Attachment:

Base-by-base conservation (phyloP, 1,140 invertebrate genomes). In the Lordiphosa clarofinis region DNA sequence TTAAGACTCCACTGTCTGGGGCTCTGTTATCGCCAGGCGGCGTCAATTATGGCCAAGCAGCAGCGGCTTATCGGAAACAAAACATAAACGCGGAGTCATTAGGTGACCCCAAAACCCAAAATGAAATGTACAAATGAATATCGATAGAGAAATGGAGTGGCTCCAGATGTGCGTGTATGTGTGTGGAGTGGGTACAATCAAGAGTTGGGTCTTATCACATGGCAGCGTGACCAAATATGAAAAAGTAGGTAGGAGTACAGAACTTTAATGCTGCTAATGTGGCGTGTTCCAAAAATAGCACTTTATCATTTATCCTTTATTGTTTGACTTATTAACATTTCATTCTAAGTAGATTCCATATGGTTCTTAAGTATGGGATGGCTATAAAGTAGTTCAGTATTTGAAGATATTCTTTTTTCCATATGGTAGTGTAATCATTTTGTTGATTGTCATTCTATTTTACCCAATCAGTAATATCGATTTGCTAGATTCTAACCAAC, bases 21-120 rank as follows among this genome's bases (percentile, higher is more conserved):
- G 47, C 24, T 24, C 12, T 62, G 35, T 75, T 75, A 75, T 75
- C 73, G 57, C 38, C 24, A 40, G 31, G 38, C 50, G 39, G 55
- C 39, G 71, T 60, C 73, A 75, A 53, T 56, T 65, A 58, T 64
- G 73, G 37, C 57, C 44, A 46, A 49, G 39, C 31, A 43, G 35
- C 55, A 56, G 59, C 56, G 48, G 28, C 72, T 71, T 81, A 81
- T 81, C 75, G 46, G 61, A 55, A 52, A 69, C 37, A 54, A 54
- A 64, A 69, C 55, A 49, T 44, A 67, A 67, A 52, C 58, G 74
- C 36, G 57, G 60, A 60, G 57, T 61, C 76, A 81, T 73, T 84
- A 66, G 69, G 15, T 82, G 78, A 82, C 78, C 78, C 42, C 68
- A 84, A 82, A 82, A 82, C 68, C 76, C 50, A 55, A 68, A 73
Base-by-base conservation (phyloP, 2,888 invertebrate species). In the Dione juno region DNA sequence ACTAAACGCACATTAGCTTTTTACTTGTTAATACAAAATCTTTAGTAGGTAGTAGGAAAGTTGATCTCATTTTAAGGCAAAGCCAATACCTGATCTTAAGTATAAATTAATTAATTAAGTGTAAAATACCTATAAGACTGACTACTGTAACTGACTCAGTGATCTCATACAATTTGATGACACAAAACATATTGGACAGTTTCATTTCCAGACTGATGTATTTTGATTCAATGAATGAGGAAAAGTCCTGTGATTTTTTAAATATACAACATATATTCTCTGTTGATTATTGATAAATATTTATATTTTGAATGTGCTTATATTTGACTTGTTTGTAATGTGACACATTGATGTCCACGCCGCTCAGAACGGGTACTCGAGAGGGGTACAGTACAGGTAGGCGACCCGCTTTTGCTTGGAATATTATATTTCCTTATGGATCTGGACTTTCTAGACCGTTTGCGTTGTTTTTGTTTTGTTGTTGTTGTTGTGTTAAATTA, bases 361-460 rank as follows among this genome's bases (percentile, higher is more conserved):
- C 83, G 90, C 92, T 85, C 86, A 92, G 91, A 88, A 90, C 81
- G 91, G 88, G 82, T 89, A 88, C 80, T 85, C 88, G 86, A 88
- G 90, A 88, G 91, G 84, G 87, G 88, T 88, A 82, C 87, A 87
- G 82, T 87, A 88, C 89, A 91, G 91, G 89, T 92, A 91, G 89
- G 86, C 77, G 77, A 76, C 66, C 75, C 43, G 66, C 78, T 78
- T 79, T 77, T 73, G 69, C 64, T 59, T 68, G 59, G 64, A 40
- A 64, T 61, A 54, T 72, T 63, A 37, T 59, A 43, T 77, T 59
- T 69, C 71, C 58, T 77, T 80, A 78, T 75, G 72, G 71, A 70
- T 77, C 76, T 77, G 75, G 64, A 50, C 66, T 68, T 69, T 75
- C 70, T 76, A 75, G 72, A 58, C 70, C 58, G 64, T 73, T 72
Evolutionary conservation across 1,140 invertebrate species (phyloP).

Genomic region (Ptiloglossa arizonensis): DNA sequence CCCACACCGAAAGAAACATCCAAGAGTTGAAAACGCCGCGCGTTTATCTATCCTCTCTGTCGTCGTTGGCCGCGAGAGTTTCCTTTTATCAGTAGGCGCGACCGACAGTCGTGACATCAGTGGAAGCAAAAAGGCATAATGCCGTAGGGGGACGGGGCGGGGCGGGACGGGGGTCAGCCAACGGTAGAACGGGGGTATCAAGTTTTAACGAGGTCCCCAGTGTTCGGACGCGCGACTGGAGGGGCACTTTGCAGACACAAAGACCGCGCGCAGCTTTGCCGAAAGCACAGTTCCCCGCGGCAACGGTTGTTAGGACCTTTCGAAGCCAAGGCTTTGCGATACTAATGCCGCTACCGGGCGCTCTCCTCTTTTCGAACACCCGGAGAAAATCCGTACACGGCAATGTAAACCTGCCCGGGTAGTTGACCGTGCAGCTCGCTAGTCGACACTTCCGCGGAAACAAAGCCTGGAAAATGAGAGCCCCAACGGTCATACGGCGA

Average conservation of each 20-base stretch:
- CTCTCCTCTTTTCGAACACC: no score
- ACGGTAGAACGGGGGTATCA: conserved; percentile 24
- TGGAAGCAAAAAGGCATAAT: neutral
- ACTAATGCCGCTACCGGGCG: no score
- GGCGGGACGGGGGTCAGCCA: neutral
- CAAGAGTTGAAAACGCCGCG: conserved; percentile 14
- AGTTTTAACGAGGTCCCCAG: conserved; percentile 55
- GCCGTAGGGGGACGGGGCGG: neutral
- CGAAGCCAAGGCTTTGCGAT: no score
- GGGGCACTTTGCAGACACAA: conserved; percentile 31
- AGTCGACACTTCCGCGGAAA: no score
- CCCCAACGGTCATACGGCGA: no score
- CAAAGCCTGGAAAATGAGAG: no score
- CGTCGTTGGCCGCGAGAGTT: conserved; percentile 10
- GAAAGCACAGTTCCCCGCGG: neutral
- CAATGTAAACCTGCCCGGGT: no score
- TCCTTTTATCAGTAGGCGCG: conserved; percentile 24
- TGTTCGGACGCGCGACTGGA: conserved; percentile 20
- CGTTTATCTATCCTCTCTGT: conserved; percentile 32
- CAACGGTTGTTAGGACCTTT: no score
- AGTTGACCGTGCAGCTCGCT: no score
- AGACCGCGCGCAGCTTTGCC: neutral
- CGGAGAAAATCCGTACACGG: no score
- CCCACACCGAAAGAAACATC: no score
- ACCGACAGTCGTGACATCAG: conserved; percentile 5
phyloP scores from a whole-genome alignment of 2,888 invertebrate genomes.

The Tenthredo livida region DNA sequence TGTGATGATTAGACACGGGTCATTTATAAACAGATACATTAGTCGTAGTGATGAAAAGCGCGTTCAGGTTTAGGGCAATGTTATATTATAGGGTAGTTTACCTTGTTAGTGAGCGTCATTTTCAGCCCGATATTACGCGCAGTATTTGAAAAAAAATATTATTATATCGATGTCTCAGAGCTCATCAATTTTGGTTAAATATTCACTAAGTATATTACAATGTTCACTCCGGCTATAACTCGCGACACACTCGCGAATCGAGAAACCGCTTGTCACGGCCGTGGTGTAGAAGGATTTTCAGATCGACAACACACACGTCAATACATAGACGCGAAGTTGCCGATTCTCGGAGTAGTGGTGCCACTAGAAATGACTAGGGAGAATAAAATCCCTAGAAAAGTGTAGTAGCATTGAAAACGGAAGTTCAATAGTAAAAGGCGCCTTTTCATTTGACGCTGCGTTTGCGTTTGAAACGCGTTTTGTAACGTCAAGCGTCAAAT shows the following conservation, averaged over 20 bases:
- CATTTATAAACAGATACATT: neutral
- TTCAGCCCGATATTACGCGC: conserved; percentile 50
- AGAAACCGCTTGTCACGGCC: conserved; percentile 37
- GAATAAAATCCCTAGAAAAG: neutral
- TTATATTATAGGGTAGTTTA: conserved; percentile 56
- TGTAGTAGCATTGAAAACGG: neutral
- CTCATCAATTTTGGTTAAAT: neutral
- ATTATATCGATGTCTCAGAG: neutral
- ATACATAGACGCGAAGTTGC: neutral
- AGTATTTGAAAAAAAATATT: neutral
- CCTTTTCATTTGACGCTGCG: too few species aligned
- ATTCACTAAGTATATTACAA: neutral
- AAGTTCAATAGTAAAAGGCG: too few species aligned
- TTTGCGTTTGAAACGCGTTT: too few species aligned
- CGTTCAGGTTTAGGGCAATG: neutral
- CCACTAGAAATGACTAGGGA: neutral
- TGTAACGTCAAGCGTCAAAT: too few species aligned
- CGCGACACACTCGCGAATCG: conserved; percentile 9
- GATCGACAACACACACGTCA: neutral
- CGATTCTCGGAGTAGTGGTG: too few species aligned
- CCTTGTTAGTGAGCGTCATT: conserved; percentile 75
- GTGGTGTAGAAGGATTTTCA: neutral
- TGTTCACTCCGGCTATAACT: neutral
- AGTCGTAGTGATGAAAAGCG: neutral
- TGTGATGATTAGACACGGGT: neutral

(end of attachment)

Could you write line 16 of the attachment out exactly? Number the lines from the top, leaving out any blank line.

- G 82, T 87, A 88, C 89, A 91, G 91, G 89, T 92, A 91, G 89